Academic Integrity Policy

Academic Integrity, Dishonesty, and Plagiarism[1]

Academic integrity is a core value of the Yale Divinity School community. It includes honesty and fairness in our scholarship and research, respect for each other, and responsibility for our conduct. These are commitments that govern us as a community of learning. Excellent scholarship rests on honest originality, and this honesty takes many forms. It means, among other things, truth in presentation, diligence and precision in citing works and ideas we have used, and acknowledging our collaborations with others.

As Bruce Lincoln writes, “those who enter a field that constitutes itself as one of rigorous, disciplined inquiry do so in good faith.  They pledge that their labor is honest, in token of which they ‘show their work’ or ‘cite their sources’.  Second, they go beyond offering their results to an audience of consumers.  They also display the processes through which they arrived at those results for an audience of would-be critics, whom they accept as peers and superiors consistent with their control over the knowledge and principles that constitute the field.  Third, they agree that if any challenges are forthcoming to their data, methods, or results, they will consider them thoroughly, defending or revising their positions as necessary, learning and/or teaching in the process.”[2]]

Plagiarism, whether deliberate or through negligence or ignorance, is a serious violation of conduct at Yale Divinity School.  Plagiarism is defined as “the use of another’s work, words, or ideas without attribution.”[3] Because cultural norms vary, it is important for all students to understand that plagiarism is considered a form of academic dishonesty and a serious violation of academic integrity.

Other forms of academic dishonesty include the following:

  • -unauthorized collaboration
  • -falsifying data
  • -submitting the same or a similar paper for multiple classes without explicit permission from all of the instructors involved
  • -submitting for a course material previously published (electronically or in print)
  • -quoting from a paper you have written for another context
  • -copying from another student on exams or assignments
  • -the use of unauthorized materials during examinations.[4]

The prohibition on plagiarism and other forms of academic dishonesty applies to all kinds of academic and scholarly work, such as:

  • -short classroom assignments
  • -papers
  • -exams
  • -class presentations
  • -conference presentations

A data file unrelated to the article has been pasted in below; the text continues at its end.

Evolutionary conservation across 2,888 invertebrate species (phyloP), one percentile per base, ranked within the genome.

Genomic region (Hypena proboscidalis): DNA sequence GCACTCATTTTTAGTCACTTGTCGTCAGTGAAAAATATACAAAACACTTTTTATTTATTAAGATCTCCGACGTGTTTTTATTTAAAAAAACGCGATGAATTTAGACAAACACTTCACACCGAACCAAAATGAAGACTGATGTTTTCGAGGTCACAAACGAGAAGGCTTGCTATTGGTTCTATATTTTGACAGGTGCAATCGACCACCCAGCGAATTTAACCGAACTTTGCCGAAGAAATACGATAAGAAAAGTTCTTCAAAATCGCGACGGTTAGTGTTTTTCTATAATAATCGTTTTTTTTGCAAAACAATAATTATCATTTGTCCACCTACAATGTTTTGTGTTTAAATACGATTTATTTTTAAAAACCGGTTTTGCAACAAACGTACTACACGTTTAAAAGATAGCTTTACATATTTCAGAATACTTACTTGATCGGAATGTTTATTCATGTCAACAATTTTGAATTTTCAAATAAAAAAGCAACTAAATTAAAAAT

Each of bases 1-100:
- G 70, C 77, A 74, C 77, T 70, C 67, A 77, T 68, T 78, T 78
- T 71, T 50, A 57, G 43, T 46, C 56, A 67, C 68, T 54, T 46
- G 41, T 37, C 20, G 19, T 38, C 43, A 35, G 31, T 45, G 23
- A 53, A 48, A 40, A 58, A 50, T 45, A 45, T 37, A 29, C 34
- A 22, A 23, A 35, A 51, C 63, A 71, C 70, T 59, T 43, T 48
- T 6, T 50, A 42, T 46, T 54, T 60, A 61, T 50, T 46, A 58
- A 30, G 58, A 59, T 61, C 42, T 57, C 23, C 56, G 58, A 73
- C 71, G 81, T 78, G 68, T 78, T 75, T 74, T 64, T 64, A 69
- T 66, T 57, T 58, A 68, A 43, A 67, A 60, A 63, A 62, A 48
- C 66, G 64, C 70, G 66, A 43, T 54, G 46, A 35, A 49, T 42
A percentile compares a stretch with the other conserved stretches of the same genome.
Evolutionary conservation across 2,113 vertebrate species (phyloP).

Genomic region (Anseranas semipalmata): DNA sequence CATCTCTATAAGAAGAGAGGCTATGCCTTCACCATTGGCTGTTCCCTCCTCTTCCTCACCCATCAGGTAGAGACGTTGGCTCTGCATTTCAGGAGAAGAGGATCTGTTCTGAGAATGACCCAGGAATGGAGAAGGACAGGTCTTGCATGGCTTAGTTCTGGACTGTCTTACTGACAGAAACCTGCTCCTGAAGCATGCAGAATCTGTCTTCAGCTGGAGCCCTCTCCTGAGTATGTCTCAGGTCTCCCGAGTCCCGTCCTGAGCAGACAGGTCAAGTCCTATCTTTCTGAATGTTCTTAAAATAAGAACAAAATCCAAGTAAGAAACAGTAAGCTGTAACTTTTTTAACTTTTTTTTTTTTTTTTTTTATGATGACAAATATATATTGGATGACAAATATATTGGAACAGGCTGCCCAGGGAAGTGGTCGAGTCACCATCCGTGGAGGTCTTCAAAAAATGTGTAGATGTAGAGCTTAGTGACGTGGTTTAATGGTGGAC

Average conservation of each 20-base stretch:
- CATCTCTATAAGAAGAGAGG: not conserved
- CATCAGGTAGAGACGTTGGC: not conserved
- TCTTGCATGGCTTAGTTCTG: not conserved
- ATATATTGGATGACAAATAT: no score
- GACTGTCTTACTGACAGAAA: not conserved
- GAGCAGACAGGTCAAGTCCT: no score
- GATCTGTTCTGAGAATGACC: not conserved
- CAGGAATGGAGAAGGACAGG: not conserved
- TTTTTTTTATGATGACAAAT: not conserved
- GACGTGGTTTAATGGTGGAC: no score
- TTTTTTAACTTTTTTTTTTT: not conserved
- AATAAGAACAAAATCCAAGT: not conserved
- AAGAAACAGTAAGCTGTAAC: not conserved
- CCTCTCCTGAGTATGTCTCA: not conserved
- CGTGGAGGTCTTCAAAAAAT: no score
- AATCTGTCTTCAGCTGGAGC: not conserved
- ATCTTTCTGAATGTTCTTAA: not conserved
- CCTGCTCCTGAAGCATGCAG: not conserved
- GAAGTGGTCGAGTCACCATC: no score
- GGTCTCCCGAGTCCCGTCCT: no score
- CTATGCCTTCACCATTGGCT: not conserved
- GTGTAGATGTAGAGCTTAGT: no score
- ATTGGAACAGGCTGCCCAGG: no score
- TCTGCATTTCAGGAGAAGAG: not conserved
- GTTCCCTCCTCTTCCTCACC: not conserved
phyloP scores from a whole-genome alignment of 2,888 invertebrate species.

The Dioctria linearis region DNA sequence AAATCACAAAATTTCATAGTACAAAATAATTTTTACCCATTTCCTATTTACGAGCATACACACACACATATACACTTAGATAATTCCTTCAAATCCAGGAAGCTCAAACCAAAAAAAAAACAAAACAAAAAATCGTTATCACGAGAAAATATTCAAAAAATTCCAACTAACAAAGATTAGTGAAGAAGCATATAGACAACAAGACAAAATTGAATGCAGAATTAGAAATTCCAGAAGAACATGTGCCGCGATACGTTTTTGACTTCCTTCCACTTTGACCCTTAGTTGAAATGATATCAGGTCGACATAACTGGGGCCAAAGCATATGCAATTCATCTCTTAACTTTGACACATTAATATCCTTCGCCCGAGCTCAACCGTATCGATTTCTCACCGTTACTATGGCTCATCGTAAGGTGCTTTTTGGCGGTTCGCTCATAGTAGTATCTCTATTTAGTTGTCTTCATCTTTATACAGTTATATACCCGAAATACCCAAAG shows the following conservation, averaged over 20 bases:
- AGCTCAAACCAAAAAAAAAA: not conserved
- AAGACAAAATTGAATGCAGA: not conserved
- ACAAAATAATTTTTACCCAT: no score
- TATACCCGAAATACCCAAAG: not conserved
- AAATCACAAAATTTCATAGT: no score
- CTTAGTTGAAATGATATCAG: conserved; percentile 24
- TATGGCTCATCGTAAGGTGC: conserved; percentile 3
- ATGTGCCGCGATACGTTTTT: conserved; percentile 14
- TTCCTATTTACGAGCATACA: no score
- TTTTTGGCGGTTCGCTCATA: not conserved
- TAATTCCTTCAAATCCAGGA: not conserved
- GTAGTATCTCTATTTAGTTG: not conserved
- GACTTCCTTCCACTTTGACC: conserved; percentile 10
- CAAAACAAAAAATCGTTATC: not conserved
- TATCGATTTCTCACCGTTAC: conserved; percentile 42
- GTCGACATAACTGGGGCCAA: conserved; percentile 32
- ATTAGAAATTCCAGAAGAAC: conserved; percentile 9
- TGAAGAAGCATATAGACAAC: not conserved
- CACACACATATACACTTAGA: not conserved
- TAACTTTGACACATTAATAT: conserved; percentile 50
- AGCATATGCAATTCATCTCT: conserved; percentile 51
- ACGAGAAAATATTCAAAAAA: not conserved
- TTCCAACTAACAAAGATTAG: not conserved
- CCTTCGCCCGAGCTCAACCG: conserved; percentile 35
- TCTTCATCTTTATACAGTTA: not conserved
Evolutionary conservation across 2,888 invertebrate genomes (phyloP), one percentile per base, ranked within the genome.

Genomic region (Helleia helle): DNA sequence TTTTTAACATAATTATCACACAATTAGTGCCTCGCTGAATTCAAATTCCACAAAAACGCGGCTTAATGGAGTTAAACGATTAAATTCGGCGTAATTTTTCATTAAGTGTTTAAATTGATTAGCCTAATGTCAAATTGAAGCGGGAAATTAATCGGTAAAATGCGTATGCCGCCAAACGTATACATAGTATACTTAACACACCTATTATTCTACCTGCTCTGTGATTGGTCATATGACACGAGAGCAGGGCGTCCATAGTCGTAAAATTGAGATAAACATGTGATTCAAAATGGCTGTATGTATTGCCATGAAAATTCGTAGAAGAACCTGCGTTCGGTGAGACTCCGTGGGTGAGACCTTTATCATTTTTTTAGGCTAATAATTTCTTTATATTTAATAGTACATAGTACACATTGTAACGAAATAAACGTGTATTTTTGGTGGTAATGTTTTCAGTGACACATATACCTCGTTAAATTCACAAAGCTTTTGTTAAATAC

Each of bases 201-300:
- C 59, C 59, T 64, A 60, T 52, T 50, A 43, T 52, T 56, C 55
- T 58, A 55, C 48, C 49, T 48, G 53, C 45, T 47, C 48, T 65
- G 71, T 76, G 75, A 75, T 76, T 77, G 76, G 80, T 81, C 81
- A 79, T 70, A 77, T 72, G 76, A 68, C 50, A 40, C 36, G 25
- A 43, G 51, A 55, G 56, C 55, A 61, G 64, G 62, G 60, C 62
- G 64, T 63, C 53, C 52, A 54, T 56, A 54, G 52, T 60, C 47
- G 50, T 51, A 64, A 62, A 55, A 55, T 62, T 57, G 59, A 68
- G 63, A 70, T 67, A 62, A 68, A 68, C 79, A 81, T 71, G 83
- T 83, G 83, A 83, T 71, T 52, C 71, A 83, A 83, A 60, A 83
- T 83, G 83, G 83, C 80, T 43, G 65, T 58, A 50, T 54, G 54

• -publications, whether print or online. 

Failing to acknowledge sources and credit influence is considered a form of theft.  Material drawn from the Internet is no different from other sources and must also be cited appropriately.  Most faculty at the Divinity School prefer that students cite using the Chicago Manual of Style.  Extensive resources for citing appropriately and avoiding plagiarism are available from the Yale Center for Teaching and Learning:      

Scholarly work often involves collaboration.  However, collaboration on an assignment is appropriate only if explicitly authorized by the instructor of the course.  The fact that an instructor has authorized collaboration of a specific kind on a specific assignment does not mean that other forms of collaboration, or collaboration on other assignments, is also authorized.  If students are uncertain about whether collaboration is permissible, and of what sort, they should consult with the course instructor. 

Further information on avoiding plagiarism and appropriate citation is available in the Yale Divinity School Student Handbook under Learning and Planning Resources and from the Yale Center for Teaching and Learning:

[1] This section is based on Yale Graduate School of Arts and Sciences, “Professional Ethics and Regulations,” (accessed 11/27/17).

[2] Bruce Lincoln, Theorizing Myth:  Narrative, Ideology, and Scholarship (Chicago & London:  University of Chicago Press, 1999), 208-9. 

[3] Center for Teaching and Learning, Yale University, “What is Plagiarism?” (accessed 11/27/17).

[4] Yale Graduate School of Arts and Sciences, “Professional Ethics and Regulations,” (accessed 11/27/17).

Last updated: 12-20-17